Weekly Security Update

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By Tom Walker, Director, Assaye Risk.

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This week in Iraq has been somewhat calmer than the previous reporting period with a noted decrease in attack tempo. There were decreases in the number of civilian fatalities with a reported total of approx. 57 fatalities country wide (down by 89 from last week) bringing the February total up to approx. 313.

The overwhelming majority of violence this week was in the north of the country with Baghdad being spared the atrocities of last week. The constant high tempo Iraqi Army activity in the north and west continues to have a dampening effect on insurgent activity bringing on an uneasy calm, however the daily churn of violence continues.

On the political scene similar themes dominated reporting this week ranging from enduring frictions between the demonstration movement and the security services, as well as the continued stalemate surrounding the 2013 budget. The GoI remains in a precarious position and continues to flex its muscle across the country in order to try and wrest back some influence and control in dissenting provinces. In an attempt to further diffuse the stalemate with the demonstration movement, and to claw back some legitimacy, Al-Maliki has pushed the reconciliation and rejection of sectarianism agenda hard suggesting that anyone meddling in sectarian politics will be dealt with by the courts and subject to prosecution for inciting hatred.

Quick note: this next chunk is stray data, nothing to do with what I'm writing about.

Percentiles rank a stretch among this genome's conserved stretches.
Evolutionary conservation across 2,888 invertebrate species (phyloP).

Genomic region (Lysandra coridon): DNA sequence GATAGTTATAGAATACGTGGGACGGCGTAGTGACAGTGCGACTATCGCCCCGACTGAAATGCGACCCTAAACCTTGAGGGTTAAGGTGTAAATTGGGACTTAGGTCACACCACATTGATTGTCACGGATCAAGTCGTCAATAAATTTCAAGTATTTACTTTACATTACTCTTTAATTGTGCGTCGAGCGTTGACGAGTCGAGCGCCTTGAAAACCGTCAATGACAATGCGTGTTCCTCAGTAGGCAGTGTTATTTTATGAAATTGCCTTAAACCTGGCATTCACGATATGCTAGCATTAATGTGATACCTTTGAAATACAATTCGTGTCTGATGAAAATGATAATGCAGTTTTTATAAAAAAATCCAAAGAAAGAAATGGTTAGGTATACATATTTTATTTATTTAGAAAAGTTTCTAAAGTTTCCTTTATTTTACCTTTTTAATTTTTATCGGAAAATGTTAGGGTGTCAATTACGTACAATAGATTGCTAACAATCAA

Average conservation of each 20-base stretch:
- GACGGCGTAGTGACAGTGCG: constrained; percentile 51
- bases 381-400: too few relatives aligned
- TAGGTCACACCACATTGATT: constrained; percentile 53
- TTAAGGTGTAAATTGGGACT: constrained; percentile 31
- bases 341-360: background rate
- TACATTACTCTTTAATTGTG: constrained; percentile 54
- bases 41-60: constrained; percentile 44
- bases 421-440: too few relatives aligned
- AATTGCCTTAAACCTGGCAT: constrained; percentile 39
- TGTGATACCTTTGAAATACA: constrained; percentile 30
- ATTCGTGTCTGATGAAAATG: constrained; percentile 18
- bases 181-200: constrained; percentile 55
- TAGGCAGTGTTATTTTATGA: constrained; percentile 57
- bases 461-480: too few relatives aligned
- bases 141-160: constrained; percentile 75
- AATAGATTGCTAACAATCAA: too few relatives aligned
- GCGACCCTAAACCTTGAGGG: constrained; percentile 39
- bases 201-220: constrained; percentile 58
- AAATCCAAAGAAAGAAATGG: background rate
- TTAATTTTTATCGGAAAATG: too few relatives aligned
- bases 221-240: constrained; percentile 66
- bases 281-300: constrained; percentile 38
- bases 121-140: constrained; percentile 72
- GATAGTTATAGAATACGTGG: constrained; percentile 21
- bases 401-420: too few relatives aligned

This, amongst other initiatives, appears to have had some effect eroding the intent of the demonstration movement, of whom little has been heard this week. Added to this it was clear that a good deal of the Iraqi public attention has shifted this week in support of their Shiite brethren outside Iraq, namely in the Gulf States. Also of note was the recent intervention into the political process by Martin Kobler – UN Special Representative for Iraq – and UNAMI in an attempt to try and assist in negotiating a way out of the political stalemate.

At the international level a number of key pieces dominated reporting. Iraq continued to be dragged in different directions by contradictory foreign forces, particularly Iran and Turkey. In a significant development Turkey officially confirmed that it would not accept any extension of oil and gas pipelines from Kurdistan without the approval of Baghdad, which adds an interesting dynamic to the on-going friction and confrontation over who has the right to control and exploit the northern oil reserves.

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